Tata Motors' Construck line of construction vehicles and equipment. Image source: Tata Motors.
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Since mid-February, shares of India's largest auto manufacturer, Tata Motors , have been on a ridiculous run. The company's stock has been lifted by a rising tide since the horrific start to 2016. Stock markets around the world, especially emerging-economy stock markets such as India's, have rebounded strongly from first-quarter lows. Here's a look at the stock's run, as well as the broader Indian stock market's run, as measured by the ETF iShares MSCI India.
Besides a general rise in the Indian stock market, Tata has had strong sales growth lately. Sales got hit for both Tata and Jaguar Land Rover during the 2014-2015 fiscal year, largely due to economic weakness and a growth slowdown in Asia. Sales have started to rebound in 2015-2016, especially in the first quarter of 2016, and Jaguar Land Rover saw double-digit growth over the previous year. Tata has cited new product-line releases and a pickup in Asian economic growth for its run so far this year, and strong sales in North America and Europe account for most of the growth in the Jaguar Land Rover division.
Data source: Tata Motors.
The overall growth in the Tata division is worth exploring further. Domestic sales of passenger vehicles slumped by 44% in March, and total passenger vehicle sales fell by 6% from the previous year. This performance was offset in a large way by domestic commercial vehicle sales, up 20% in March and 3% for the year, and exports, up 17% in March and 16% for the year. While the company has benefited in developed markets with Jaguar Land Rover, the Tata division has been a drag on business performance. Sales of vehicles in the Tata division are largely dependent on Asia, as sales are basically nonexistent outside India, China, and a few other Asian countries.
It appears sales in the Tata division could be picking up, if the first three months of the year are any indication. In addition, the company reported a strong increase in year-over-year and month-over-month production of vehicles during the same period.
Data source: Tata Motors.
Why the huge change in production around the first of the new year? It seems it can be partially attributed to the new annual budget that the Indian government and the Reserve Bank of India released in January. The budget looks to target infrastructure improvements, especially within the farming sector: the building of new roads, expansion of the national highway system, and support for the development of railways. To that end, the National Investment and Infrastructure Fund was proposed to help raise money from investors for the government to use in the construction of the proposed improvements.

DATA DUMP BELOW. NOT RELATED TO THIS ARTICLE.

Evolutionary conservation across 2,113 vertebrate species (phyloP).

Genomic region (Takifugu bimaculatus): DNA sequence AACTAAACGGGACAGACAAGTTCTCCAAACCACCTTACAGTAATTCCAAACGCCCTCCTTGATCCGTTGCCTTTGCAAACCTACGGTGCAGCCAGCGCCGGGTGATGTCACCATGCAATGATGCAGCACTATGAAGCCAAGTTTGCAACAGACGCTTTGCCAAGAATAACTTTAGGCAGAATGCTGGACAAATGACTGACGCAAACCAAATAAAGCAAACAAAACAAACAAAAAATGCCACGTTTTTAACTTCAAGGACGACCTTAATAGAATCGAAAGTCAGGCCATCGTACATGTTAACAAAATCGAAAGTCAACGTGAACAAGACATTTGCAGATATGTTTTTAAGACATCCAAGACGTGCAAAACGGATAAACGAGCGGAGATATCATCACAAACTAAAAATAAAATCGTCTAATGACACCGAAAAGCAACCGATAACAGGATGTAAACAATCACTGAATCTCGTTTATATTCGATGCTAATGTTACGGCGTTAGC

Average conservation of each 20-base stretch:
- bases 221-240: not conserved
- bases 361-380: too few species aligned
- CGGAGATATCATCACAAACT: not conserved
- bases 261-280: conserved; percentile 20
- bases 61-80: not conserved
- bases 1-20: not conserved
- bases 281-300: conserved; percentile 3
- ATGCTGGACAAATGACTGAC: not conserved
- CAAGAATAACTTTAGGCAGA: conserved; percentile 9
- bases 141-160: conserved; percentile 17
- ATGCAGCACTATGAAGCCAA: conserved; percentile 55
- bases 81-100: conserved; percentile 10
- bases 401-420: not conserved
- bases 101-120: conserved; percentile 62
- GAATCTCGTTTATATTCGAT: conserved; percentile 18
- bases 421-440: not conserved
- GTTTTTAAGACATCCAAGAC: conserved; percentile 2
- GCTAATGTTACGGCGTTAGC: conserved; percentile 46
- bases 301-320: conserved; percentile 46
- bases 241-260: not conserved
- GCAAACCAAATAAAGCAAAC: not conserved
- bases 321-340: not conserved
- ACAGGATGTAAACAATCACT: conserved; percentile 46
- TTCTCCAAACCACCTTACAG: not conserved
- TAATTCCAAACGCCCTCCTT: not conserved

All of this is great news for the Indian auto manufacturer. Most of the growth in sales and the production increases in recent months are from municipal vehicles used for construction and hauling. While passenger vehicle sales are essentially flat over the past few years, this uptick in larger industrial equipment is now leading sales higher. With the Indian government betting on transportation infrastructure expansion, Tata Motors is well positioned as the country's largest auto manufacturerto provide both the means to buildthe infrastructureand the low-cost vehicles to fill those roads and highways up with traffic upon completion.
Could this trend continue for the company? The current budget stretches well into 2016, and the production numbers released by Tata don't seem to be showing any sign of weakening. The company recently concluded its fiscal year, and investors should look to see how those sales gains translate into profits. Analysts think that total sales will increase over 15% in the coming year, and this will translate to a doubling of profit over 2015's. With a strong pipeline going into the new fiscal year and the support of the Indian government and reserve bank, I like Tata Motors' chances at pulling off those numbers.
The article Why Tata Motors Is Up 40% Since February originally appeared on Fool.com.
Nicholas Rossolillo owns shares of Tata Motors and iShares MSCI India. The Motley Fool has no position in any of the stocks mentioned. Try any of our Foolish newsletter services free for 30 days. We Fools may not all hold the same opinions, but we all believe that considering a diverse range of insights makes us better investors. The Motley Fool has a disclosure policy.
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